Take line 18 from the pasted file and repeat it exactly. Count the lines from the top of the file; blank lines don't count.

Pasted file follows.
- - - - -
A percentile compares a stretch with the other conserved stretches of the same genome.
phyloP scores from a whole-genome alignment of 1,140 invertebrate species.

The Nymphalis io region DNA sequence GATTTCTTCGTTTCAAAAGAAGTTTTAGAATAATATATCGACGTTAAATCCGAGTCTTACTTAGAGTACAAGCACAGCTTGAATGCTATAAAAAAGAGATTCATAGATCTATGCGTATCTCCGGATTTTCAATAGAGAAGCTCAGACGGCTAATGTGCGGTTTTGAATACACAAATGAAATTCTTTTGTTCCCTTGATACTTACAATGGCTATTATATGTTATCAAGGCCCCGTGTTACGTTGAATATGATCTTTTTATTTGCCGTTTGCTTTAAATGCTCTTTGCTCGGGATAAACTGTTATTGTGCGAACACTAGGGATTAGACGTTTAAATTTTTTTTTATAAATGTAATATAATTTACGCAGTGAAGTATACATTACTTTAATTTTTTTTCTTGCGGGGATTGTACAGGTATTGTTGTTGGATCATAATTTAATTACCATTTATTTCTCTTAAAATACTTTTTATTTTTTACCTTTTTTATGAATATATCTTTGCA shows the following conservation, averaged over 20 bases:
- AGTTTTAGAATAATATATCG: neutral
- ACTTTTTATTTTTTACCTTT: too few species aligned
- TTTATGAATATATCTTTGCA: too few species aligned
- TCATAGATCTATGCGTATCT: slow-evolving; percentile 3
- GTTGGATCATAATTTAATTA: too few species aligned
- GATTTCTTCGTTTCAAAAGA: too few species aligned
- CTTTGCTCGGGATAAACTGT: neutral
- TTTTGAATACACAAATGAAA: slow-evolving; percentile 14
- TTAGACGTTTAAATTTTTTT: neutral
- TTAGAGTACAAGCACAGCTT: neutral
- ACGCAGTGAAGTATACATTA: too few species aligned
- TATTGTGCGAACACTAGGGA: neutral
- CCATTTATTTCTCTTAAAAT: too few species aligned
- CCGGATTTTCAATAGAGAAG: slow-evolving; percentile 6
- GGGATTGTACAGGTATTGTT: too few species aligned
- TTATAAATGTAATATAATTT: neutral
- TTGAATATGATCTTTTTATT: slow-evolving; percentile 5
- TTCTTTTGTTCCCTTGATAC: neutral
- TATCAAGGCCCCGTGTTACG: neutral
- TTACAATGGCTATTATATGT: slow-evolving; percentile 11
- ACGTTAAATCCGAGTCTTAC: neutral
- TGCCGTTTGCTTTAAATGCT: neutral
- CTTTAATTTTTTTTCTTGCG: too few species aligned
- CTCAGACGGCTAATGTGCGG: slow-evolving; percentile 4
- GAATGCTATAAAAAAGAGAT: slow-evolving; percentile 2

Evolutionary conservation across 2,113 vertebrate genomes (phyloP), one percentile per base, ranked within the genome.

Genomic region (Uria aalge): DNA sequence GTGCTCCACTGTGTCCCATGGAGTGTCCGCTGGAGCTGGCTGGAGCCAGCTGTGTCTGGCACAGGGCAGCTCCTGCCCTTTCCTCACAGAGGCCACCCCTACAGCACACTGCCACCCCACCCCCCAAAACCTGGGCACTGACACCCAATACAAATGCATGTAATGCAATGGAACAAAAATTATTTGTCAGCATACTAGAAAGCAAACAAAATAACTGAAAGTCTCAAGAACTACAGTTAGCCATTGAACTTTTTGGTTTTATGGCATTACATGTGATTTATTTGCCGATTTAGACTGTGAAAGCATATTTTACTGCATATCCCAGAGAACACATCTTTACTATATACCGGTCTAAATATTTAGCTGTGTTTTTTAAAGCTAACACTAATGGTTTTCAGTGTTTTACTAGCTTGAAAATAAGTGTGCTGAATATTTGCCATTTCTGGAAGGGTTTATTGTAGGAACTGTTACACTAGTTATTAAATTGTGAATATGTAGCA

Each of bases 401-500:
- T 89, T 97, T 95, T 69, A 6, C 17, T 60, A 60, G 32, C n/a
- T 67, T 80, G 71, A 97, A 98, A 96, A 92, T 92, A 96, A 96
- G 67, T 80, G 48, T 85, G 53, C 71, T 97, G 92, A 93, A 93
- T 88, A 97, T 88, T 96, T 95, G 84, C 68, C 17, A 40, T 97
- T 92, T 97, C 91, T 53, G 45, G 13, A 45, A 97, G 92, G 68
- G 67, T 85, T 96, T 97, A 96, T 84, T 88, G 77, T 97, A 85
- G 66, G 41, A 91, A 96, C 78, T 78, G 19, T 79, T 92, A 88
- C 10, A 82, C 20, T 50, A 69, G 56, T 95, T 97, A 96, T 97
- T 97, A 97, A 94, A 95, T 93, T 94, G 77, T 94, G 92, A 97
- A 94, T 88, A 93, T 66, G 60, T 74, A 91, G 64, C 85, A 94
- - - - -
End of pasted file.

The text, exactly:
- GGGATTGTACAGGTATTGTT: too few species aligned